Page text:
Bob Dylan acknowledges Nobel Prize

President Obama awards the Medal of Freedom to Bob Dylan and 11 other recipients at the White House on May 29, 2012.

After weeks of silence regarding whether he will accept the Nobel Prize for literature, Bob Dylan has returned the Swedish Academy’s phone calls. As it turns out, he accepts.

The Nobel Foundation posted a statement Friday on its website saying the elusive songwriter had phoned to say, “The news about the Nobel Prize left me speechless,” adding that, “I appreciate the honor so much.”

Dylan was a controversial pick for the prize, and his silence after the October 13 announcement led one Academy member to describe his behavior as “impolite and arrogant.” But maybe he just hates listening to voicemail and only now got around to checking his messages.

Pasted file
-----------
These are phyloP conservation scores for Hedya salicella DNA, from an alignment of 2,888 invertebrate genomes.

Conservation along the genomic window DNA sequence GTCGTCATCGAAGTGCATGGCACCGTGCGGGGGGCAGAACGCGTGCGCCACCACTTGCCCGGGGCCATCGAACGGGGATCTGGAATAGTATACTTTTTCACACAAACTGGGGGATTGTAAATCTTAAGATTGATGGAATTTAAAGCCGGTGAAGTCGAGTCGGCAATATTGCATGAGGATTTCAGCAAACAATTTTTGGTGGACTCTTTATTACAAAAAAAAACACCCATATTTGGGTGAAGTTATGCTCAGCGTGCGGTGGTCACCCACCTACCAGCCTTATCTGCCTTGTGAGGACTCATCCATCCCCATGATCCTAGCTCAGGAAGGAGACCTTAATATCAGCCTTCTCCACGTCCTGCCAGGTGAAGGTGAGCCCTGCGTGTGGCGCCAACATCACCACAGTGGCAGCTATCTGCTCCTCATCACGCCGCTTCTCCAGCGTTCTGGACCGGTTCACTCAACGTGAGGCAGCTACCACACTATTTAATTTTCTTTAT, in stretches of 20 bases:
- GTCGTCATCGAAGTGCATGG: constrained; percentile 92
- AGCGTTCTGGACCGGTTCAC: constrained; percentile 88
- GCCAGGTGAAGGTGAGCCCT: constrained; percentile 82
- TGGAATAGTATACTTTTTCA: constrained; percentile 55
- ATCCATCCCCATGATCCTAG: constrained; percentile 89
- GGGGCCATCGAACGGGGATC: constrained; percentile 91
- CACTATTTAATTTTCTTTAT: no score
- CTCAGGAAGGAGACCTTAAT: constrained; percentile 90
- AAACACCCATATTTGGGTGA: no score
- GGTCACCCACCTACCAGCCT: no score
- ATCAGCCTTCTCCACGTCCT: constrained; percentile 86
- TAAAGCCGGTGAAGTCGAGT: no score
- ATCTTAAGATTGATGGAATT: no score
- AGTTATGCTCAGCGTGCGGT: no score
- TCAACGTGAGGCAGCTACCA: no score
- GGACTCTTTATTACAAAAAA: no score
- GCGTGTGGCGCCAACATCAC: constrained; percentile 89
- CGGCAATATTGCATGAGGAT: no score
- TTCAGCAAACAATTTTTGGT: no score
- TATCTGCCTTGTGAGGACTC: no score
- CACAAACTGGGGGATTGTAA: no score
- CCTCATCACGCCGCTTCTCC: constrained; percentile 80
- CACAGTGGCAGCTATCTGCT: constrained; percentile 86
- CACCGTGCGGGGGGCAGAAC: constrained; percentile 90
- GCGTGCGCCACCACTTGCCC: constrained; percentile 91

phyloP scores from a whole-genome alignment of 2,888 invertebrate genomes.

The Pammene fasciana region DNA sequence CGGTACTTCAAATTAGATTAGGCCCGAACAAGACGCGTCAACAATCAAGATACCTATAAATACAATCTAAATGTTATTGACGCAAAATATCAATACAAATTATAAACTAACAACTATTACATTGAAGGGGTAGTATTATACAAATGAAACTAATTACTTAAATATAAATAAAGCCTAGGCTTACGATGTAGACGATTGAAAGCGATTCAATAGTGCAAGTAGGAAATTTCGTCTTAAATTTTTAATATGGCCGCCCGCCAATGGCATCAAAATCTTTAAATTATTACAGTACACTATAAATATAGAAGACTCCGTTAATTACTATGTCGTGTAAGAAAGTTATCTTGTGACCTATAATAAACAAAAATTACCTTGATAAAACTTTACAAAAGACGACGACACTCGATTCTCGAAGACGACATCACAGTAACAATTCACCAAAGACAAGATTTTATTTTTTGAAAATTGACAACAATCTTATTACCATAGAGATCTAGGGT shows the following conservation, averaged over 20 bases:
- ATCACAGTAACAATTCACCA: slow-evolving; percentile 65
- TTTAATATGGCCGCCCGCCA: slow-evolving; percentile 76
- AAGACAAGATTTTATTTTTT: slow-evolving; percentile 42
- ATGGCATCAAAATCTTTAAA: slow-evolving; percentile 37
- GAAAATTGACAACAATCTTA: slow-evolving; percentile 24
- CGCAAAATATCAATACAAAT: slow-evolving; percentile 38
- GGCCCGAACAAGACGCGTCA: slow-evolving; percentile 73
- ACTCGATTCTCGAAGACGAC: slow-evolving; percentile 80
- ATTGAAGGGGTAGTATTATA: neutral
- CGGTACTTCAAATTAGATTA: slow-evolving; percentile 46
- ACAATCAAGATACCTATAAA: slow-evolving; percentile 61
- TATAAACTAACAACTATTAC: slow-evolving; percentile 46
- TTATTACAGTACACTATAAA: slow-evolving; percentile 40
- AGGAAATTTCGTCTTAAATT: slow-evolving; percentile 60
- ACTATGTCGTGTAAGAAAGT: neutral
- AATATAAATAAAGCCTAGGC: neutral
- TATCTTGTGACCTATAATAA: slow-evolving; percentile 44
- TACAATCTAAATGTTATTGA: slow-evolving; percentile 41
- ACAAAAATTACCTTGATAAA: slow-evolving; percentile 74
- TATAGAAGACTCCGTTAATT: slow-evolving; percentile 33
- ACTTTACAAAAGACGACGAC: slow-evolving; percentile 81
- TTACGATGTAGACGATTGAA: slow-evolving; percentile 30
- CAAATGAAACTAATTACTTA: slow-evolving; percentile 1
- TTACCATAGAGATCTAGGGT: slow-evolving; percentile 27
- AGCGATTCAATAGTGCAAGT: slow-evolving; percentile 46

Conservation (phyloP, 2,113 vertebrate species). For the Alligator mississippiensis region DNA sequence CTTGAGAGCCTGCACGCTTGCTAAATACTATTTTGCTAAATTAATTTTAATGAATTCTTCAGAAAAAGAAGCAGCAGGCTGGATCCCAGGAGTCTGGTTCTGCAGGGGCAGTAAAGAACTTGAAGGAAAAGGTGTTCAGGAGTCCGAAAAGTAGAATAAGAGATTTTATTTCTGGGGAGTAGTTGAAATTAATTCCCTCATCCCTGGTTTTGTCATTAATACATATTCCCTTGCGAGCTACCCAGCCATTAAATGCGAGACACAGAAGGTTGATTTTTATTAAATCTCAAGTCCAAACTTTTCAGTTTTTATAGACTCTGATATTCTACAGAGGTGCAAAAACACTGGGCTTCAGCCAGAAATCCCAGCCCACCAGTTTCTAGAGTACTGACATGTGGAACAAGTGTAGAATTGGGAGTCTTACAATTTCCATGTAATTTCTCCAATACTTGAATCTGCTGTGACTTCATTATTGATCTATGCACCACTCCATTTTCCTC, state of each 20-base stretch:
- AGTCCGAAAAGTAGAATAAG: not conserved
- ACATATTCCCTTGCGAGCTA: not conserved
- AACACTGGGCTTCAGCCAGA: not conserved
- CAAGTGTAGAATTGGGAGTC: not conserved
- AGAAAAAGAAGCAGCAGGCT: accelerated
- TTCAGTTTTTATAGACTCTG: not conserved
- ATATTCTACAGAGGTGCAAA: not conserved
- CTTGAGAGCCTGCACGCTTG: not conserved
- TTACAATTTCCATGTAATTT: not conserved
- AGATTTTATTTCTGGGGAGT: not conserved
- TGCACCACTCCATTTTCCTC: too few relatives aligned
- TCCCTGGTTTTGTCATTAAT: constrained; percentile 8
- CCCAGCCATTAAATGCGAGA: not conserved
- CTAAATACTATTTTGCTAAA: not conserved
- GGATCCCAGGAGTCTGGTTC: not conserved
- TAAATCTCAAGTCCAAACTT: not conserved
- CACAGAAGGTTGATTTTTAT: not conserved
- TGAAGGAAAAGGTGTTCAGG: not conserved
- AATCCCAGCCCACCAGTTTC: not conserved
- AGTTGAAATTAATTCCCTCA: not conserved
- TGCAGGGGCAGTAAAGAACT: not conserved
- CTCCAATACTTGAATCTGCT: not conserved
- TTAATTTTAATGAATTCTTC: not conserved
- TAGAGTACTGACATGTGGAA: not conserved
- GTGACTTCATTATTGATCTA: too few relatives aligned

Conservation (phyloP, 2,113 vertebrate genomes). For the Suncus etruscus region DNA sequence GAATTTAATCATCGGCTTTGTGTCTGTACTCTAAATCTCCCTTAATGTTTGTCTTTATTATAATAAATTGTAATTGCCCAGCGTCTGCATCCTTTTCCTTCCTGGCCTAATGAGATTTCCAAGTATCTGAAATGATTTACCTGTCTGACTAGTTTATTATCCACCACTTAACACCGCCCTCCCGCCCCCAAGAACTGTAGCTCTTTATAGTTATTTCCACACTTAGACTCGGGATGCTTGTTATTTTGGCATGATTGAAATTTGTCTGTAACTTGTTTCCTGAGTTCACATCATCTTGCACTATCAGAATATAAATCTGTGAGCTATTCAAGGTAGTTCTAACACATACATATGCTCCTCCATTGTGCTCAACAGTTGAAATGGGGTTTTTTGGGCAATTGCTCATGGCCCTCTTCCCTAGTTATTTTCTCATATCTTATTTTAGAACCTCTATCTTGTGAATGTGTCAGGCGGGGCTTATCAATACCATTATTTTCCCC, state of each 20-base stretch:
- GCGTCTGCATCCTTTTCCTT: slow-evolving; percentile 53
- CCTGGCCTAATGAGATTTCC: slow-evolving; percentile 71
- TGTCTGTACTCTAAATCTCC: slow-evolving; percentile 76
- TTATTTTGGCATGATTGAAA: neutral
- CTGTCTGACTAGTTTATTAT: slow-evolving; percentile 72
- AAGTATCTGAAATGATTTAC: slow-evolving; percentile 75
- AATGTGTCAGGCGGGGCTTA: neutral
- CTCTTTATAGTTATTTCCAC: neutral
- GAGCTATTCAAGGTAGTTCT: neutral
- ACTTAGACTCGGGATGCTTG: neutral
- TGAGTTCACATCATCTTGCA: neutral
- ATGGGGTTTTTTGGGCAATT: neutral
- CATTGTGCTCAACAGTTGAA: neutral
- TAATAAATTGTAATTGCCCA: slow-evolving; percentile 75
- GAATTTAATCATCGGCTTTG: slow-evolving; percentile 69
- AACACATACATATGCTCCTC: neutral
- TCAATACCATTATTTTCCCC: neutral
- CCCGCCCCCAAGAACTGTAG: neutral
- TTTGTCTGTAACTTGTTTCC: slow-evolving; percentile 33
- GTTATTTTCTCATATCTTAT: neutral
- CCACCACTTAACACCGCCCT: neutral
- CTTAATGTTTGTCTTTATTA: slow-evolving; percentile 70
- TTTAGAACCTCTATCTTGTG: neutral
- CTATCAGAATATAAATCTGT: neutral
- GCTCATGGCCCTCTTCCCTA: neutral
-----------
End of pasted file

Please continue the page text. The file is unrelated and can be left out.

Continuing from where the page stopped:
According to the British newspaper the Telegraph, reporter Edna Gunderson reached the singer Frodau by telephone in Oklahoma, where he is currently touring. “Isn’t that something?” Dylan said of the honor. The 75-year-old singer promised, somewhat enigmatically, that he would “absolutely” attend the Nobel award ceremony in December – “if it’s at all possible.”

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Gunderson had been scheduled to interview Dylan about an upcoming exhibition of his paintings at London’s Halcyon Gallery. She wrote that their interview lasted two-and-a-half hours, though he refused to be pinned down on the meaning of his lyrics. “I’ll let other people decide what they are,” Dylan told her. “The academics, they ought to know. I’m not really qualified. I don’t have any opinion.”

“At heart,” Gundersen wrote, “he just likes to remain beyond reach.”